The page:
Mixing and matching PV modules with different specs or manufacturers is possible but much more complex than connecting multiple PV modules of the same model. 

If you’re starting from scratch, you can make your life easier by installing multiple panels of the same make and model.  

Before we dive deeper, it’s crucial to note that wiring in series or parallel impacts your PV array’s combined DC output in volts and amps. Series or parallel connections do not directly impact total output wattage. 

(Source: Alternative Energy Tutorials)

Series Wiring

To wire solar panels of the same model and rated power in series, wire the positive terminal to the negative terminal of each panel. 

Once the array is connected, you’ll have a single positive/negative output to plug into your portable power station or other balance of system.

In series-wired solar panel arrays, the overall output voltage accumulates

As shown in the above diagram, each panel’s output is 6 volts. At the end of the series, the cumulative output is 18V (3 panels x 6V = 18V).

It’s essential to understand that in series configurations, the total output voltage increases with each panel added to the series, but the amperage remains constant.

Series connections are frequently deployed in grid-tied systems that require a voltage of 24V or higher.  


(Source: Alternative Energy  Tutorials)

Parallel Wiring 

Connecting solar panels in parallel requires wiring each panel’s positive terminals together and then all the negative terminals to each other. 

Essentially, the opposite of series wiring, with parallel, amperage accumulates and voltage stays constant.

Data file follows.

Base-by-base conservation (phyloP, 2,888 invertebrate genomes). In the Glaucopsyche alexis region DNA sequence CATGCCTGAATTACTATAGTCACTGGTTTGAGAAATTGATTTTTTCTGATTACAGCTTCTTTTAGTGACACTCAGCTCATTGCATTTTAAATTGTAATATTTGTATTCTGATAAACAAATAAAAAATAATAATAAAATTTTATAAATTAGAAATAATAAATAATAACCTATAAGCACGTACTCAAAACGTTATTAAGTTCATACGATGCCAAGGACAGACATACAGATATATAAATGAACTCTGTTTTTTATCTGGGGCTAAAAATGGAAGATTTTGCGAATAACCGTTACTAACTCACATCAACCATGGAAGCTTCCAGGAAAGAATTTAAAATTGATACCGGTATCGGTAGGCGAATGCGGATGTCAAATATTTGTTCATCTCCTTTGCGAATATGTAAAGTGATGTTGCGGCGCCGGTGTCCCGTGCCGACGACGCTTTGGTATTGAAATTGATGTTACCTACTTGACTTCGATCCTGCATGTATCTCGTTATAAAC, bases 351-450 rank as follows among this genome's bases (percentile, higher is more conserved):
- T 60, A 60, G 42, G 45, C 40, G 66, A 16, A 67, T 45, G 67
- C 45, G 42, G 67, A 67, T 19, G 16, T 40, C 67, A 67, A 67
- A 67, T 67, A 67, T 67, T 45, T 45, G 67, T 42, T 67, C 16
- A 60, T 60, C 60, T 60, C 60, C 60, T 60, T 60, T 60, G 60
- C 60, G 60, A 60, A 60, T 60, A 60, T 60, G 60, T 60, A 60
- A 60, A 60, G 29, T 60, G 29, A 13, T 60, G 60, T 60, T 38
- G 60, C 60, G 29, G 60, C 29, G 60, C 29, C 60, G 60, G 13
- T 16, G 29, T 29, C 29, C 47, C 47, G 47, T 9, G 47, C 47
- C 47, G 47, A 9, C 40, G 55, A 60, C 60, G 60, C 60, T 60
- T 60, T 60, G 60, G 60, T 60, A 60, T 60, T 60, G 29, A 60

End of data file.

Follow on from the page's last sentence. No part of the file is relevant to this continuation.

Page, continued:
Using identical panels to the series wiring diagram, the amperage per panel is 3V. 

The total DC output will be 9 amps (9A) and 6 volts (6V).

This is the formula:

3A x 3 PV panels = 9A total output

The voltage stays the — the DC output remains 6V no matter how many solar panels you connect. 

If you have a 10-panel array connected in parallel with 6V/3A of rated power output, your maximum DC output potential is 6V/30A.

Pros and Cons

Pros of Series Connections

Voltage Adds Up

If you need a high voltage installation — as is common with on-grid systems — series or hybrid series/parallel wiring is likely required. 

Even for off-grid applications, a series connection is the way to go if your use case is better met with a higher voltage than amperage.

Slightly Higher Output and Efficiency 

All things being equal, series connections will output slightly more electricity from the solar array than other wiring methods. Less power is lost transmitting electricity over distances to your solar inverter or charge controller through a series connection.

Less Expensive Cables

Though the savings are unlikely to be substantial, parallel connections require thicker gauge wiring. Series connections may cost slightly less to wire the same number of panels.